David Bourget (Western Ontario)
David Chalmers (ANU, NYU)
Rafael De Clercq
Ezio Di Nucci
Jonathan Jenkins Ichikawa
Jack Alan Reynolds
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Frontiers of Philosophy in China 6 (2):334-344 (2011)
The Dutch Book Argument shows that an agent will lose surely in a gamble if his degrees of belief do not satisfy the laws of the probability. Yet a question arises here: What does the Dutch Book imply? This paper firstly argues that there exists a utility function following Ramsey’s axioms. And then, it explicates the properties of the utility function and degree of belief respectively. The properties show that coherence in partial beliefs for Subjective Bayesianism means that the degree of belief, representing a belief ordering, satisfies the laws of probability, and that coherence in preferences means that the preferences are represented by expected utilities. A coherent belief ordering and a utility scale induce a coherent preference ordering; a coherent preference ordering induces a coherent belief ordering which can be uniquely represented by a degree-of-belief function. The preferences and beliefs are both incoherent or disordered if a Dutch Book is made.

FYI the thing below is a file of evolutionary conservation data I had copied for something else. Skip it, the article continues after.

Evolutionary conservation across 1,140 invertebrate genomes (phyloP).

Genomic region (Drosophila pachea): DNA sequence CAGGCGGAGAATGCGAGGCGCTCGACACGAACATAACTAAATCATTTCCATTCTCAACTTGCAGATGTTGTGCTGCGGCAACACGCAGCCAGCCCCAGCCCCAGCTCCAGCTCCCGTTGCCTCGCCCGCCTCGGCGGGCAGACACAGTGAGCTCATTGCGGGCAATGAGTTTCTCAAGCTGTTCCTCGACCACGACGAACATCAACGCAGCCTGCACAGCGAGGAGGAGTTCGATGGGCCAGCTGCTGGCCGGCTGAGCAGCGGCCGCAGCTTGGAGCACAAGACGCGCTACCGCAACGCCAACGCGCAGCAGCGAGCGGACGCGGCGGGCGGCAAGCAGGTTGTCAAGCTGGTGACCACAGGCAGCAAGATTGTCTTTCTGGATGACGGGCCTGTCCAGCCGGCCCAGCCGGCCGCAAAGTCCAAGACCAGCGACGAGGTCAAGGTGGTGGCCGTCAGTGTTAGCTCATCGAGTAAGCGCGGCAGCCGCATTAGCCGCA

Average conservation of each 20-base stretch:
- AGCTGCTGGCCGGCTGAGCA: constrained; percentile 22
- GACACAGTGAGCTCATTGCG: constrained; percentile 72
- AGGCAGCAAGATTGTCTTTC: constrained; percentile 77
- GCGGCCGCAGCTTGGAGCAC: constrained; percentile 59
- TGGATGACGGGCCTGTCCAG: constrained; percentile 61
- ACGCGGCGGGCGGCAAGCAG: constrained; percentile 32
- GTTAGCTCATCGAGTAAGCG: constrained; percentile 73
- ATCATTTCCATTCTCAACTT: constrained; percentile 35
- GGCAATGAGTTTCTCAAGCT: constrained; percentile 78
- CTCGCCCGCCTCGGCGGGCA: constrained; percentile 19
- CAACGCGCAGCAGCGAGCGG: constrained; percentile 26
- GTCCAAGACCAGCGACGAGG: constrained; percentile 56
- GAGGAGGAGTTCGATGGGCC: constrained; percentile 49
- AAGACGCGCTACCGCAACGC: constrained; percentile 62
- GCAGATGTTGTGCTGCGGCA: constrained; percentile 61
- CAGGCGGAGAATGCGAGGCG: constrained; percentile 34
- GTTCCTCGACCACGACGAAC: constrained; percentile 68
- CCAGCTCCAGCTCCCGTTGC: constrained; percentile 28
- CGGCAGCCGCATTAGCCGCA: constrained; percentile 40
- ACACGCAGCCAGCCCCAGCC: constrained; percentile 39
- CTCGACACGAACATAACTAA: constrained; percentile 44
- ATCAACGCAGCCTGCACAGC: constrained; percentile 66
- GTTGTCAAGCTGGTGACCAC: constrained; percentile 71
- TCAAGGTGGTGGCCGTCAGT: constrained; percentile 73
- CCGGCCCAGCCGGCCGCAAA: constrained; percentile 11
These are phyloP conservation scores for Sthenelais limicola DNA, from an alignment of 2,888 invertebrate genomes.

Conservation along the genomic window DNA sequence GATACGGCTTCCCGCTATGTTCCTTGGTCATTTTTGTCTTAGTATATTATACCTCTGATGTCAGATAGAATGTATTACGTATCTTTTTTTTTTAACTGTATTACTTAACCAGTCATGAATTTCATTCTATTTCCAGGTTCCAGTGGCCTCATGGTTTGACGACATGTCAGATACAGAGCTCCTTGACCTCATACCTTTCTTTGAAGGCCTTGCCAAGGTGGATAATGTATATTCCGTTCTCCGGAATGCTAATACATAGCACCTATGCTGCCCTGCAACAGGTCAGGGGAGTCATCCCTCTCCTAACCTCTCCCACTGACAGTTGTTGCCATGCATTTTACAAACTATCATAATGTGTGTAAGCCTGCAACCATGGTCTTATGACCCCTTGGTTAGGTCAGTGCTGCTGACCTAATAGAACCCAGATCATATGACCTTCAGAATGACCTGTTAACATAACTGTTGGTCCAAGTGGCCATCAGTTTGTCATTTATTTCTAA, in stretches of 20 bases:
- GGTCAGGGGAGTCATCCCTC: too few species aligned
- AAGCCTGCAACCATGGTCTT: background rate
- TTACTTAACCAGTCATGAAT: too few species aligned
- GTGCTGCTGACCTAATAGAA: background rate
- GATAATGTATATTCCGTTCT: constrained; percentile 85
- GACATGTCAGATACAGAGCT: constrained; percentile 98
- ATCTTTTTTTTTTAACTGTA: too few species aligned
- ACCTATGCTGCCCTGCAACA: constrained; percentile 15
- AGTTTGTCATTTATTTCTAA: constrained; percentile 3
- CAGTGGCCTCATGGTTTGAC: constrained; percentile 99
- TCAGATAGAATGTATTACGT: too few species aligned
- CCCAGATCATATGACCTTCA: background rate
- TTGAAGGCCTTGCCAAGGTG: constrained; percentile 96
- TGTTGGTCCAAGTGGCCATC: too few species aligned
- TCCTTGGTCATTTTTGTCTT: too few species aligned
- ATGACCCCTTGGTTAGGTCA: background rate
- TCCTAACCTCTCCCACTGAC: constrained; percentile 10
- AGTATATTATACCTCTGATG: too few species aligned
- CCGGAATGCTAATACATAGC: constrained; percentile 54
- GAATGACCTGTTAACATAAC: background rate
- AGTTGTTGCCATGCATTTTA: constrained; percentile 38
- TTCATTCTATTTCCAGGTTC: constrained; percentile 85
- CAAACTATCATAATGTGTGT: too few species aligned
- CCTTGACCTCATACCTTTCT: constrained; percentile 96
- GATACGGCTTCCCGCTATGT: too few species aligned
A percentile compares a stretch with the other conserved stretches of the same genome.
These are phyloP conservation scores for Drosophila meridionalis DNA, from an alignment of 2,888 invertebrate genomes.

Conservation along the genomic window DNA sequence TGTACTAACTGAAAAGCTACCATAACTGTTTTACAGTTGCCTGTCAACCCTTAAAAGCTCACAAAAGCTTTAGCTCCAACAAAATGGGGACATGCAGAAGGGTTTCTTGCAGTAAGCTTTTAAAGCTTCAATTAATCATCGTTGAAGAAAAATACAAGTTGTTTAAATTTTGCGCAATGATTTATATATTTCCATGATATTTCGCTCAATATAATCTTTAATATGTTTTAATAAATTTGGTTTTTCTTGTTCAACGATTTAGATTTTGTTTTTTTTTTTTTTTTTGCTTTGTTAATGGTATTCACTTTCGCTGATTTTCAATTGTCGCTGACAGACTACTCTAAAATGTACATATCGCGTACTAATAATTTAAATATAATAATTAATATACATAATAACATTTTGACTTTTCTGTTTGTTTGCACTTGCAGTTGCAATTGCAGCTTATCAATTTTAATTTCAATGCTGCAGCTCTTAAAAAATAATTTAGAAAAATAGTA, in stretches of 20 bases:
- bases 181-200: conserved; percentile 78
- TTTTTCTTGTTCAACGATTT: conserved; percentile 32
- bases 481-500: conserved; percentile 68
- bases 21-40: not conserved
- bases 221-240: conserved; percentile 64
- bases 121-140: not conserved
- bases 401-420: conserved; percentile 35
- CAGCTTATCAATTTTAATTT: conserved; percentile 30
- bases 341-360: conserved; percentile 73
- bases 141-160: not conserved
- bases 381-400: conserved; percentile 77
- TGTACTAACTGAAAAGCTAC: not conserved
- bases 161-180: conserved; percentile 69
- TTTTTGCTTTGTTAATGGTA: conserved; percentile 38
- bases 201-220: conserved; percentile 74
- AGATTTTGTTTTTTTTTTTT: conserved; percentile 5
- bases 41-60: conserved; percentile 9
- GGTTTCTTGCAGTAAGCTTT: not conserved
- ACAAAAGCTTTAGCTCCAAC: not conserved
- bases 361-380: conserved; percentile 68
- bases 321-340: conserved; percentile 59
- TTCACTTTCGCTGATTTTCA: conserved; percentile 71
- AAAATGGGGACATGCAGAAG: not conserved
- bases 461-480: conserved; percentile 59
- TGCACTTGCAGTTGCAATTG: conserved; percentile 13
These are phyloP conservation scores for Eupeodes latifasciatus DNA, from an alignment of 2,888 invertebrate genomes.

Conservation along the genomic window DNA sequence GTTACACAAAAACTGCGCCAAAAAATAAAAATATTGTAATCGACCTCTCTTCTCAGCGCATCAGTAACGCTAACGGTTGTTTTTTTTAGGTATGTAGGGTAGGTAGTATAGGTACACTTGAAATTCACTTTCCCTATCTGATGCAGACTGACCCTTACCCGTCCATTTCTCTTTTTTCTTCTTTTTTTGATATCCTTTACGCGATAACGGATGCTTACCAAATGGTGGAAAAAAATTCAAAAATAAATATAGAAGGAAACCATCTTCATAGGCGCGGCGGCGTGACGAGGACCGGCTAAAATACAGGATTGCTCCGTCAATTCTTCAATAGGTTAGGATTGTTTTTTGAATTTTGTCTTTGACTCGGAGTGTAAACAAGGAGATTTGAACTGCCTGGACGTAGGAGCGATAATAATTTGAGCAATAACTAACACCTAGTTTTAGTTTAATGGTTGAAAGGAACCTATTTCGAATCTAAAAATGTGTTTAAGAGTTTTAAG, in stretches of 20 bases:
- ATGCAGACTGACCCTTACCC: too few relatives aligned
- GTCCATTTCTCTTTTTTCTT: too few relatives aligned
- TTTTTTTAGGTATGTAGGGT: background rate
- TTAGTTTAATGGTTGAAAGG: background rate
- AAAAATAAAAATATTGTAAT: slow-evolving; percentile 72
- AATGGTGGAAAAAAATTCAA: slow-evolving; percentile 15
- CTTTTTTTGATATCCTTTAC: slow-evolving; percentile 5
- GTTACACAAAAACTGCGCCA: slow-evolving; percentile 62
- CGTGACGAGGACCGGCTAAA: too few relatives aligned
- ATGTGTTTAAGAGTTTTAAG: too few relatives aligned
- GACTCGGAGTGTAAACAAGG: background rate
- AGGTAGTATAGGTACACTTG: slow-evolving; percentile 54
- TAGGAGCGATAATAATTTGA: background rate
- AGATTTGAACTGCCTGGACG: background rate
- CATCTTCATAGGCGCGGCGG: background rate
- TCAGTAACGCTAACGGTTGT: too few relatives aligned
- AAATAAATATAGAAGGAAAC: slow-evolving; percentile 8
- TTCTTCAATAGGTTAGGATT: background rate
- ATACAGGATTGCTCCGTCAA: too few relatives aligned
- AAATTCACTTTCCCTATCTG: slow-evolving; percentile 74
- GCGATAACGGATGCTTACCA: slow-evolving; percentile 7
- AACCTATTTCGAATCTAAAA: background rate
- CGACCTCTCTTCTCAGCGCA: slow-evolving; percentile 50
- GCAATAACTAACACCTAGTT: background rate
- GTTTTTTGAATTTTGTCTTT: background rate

|Keywords||Dutch Book coherence degree of belief decision making|
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References found in this work BETA
Leonard J. Savage (1954). The Foundations of Statistics. Wiley Publications in Statistics.
Ian Hacking (2001). An Introduction to Probability and Inductive Logic. Cambridge University Press.
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